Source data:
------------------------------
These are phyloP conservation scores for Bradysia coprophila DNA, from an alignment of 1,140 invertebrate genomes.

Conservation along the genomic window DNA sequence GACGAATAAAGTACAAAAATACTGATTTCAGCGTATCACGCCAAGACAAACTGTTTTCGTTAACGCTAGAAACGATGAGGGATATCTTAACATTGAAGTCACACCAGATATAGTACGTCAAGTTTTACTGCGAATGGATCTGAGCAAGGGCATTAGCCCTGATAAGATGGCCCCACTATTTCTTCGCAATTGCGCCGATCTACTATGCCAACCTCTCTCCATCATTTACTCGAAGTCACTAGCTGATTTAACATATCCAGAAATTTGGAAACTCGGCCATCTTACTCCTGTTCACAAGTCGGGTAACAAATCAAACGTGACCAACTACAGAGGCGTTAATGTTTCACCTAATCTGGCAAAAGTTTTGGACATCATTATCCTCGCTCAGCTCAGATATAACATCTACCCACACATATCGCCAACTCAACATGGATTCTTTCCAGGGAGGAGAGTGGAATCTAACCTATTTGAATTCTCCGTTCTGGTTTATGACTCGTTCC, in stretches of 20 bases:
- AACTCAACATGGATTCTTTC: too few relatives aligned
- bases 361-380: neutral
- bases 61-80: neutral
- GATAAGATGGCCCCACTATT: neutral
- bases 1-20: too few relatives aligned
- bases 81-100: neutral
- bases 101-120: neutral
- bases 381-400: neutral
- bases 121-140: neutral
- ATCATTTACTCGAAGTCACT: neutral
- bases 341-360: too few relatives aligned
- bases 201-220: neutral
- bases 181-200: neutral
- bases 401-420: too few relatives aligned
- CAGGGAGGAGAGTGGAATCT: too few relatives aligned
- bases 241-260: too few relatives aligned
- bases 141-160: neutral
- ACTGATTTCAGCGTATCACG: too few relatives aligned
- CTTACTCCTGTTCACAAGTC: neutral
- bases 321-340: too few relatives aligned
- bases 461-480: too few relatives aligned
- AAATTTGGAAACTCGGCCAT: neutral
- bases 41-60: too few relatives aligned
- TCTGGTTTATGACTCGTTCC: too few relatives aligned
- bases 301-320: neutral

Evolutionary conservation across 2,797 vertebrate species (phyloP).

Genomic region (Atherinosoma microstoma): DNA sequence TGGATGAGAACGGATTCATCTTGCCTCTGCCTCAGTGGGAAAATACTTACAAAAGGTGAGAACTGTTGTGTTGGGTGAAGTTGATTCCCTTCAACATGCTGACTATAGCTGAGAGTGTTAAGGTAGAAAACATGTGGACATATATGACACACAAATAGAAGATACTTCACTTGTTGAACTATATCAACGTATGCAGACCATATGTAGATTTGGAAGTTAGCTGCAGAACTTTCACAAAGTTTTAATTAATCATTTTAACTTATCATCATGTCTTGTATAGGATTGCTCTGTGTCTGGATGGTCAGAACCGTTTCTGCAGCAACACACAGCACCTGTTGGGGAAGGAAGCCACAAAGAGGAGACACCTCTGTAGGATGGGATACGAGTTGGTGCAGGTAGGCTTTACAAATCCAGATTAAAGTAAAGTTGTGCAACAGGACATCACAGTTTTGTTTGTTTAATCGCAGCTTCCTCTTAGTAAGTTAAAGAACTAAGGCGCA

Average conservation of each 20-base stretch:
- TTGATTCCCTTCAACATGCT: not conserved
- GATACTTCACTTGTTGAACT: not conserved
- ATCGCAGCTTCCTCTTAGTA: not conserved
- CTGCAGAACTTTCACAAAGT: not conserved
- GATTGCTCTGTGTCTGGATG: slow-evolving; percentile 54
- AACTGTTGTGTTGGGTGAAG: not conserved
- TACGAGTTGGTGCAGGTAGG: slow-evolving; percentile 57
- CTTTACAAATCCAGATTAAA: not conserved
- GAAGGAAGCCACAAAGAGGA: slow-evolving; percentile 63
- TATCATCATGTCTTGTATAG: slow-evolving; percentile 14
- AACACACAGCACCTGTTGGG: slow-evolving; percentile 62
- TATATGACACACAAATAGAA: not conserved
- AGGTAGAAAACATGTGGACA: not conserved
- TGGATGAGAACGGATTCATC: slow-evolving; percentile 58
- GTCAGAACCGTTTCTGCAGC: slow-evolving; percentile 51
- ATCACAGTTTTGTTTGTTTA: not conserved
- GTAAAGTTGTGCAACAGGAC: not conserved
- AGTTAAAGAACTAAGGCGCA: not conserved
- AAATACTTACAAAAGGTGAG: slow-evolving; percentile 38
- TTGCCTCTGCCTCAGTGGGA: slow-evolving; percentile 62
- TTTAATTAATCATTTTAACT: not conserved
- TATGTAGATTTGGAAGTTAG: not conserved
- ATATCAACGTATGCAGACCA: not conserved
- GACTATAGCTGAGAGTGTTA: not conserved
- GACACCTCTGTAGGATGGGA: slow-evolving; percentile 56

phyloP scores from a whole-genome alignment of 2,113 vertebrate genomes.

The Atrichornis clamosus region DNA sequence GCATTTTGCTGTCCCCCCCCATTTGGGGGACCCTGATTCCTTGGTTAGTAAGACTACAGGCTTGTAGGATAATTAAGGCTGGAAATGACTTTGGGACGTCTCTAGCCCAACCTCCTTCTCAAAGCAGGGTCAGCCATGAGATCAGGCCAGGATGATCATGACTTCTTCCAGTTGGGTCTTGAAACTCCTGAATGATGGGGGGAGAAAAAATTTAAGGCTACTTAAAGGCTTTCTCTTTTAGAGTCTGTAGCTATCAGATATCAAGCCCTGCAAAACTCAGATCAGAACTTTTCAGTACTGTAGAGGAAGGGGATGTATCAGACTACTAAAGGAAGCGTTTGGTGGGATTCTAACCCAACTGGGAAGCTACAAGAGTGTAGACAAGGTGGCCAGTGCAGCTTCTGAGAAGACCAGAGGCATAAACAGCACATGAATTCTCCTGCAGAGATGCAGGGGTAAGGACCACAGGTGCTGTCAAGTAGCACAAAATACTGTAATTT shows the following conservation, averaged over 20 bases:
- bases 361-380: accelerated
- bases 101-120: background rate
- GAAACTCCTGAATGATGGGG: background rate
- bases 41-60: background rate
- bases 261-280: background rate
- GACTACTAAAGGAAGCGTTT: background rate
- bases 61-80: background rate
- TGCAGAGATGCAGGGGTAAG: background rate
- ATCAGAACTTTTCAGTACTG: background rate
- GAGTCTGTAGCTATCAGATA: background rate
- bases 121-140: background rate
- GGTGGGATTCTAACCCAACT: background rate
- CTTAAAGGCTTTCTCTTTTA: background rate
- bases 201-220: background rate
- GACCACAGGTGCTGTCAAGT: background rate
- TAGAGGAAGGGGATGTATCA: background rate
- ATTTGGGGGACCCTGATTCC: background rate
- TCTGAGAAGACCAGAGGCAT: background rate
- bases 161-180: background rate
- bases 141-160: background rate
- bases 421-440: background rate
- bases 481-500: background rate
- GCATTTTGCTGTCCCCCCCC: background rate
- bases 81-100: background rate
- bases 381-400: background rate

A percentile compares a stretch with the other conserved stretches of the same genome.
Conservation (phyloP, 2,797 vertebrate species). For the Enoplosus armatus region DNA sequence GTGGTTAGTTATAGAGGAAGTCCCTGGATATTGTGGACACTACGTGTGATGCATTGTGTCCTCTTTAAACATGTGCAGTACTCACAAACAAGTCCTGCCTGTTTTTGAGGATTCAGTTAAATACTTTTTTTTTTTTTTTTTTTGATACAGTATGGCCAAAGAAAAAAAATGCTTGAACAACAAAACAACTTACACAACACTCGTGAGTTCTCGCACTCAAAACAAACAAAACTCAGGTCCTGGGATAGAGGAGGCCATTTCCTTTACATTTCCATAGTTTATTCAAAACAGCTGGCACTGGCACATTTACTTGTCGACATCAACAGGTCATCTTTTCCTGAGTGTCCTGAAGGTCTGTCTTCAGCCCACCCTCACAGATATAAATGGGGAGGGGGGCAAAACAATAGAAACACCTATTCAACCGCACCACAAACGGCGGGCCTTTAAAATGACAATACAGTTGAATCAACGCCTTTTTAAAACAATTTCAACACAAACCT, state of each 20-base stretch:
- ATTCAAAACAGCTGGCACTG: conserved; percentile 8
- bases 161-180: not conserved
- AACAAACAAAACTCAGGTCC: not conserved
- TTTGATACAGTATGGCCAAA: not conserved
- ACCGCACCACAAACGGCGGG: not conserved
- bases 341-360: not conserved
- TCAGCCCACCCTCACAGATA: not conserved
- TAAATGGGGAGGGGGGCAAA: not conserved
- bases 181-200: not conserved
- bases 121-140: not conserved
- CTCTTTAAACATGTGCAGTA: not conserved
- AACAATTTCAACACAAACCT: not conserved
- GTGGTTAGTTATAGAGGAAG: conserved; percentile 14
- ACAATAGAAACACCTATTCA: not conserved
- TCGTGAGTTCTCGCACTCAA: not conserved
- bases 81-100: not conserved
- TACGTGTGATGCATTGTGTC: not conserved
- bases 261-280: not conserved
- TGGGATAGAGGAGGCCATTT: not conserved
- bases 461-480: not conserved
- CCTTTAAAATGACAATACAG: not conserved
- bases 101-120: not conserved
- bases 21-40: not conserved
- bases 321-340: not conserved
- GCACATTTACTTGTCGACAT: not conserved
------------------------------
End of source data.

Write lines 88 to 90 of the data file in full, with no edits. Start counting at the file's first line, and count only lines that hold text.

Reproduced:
- TTTGATACAGTATGGCCAAA: not conserved
- ACCGCACCACAAACGGCGGG: not conserved
- bases 341-360: not conserved